Thick Legged Flower Beetle (Oedemera nobilis) Male

The male of this distinctive metallic green beetle shows the 'thick-legs' that give it its common name. The females do not have this feature. They eat pollen, usually very messily, and seem to love hardy geraniums and lavatera (mallow). Mating occurs in late spring/early summer.

Rose Sawfly (Arge pagana) Larva

These are generally considered a pest of roses and other garden plants. The female lays eggs inside the plant stem and leaving a distinctive scar when the eggs hatch out. The larvae then decimate the plant they are on. I sacrificed a rose sucker to photograph these as they developed. Sticking their rear end in the air when threatened combined with striking colouring makes them very photogenic.

The Pond Takes Shape

My new wildlife pond is on schedule and should be completed, at least to a functioning level (if not a thing of beauty yet), by Saturday 7th August. On that date I'm re-homing a swathe of newts, frogs and invertebrates that are being displaced when the landlord of a friend removes their pond.

Steps 1 & 2:

Steps 3 & 4:

I cannot begin to describe how excited I am. I have wanted a wildlife pond since I was a little girl, catching tadpoles from the local ditch to keep in a tank. My parents weren't so pleased about the hundreds of froglets that escaped all over the garden, getting in the veg patch and scaring my Auntie. I don't think a pond was ever really in their idea of a garden, let alone a wildlife one left to be messy and natural. With the 15-20 year old Cherry Tree at the end of the garden space was limited, but it sadly died (from unknown causes) and been removed. Redesigning options became available, leaving space for a pond at last! Something good coming from the death of a beloved and beautiful tree.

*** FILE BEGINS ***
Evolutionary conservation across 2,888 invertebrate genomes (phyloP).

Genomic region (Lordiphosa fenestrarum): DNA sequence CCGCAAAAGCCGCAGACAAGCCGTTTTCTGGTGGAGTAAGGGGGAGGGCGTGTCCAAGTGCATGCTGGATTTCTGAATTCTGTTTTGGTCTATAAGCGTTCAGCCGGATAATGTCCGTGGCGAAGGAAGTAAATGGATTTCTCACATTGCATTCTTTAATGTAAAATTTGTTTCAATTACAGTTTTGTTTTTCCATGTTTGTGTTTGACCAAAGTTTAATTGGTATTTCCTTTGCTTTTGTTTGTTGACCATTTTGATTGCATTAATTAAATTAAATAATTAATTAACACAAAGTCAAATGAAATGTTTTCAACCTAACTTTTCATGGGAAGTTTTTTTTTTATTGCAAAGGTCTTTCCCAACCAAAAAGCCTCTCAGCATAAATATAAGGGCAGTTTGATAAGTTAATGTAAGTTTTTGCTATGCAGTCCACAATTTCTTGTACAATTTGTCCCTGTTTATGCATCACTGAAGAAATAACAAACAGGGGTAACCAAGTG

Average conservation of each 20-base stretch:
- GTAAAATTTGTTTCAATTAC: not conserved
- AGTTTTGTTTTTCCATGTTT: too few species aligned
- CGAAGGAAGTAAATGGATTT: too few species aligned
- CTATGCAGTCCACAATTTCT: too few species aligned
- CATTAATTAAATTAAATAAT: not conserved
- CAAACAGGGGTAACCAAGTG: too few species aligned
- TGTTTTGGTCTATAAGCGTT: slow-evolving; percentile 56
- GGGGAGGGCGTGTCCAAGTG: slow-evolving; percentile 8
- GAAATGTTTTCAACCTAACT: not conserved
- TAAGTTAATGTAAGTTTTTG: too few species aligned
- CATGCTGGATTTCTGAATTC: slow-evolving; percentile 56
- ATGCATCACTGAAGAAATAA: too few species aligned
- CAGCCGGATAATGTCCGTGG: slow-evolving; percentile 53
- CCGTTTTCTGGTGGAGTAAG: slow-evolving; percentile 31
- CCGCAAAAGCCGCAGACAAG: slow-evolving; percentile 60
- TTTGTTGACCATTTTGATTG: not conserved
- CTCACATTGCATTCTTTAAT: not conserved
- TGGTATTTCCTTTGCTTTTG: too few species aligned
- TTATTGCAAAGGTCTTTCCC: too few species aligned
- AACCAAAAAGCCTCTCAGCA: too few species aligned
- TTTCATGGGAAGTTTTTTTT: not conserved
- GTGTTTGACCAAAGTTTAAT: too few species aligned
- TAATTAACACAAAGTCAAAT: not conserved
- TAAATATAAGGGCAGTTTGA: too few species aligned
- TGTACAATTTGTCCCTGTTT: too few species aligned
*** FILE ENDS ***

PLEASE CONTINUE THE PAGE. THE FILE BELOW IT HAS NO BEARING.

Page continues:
Our original plan was to place the pond next to the new shed at the end of the garden, but it felt too out-of-the-way. We've now decided to put our pond in a prime location next to the deck so we can watch it in comfort, though I suspect I'll spend most of my time laying on the ground with my nose (and camera) a few centimetres off the surface. It was scary having to dig out loads of beautiful established herbaceous perennials and find new spaces for them, and sadly a few haven't made it, but any excuse to go and buy more is welcome! I managed to see a lot of cool species when digging the deep hole too, including several species of centipede, beetles, worms, various larvae, harvestmen etc.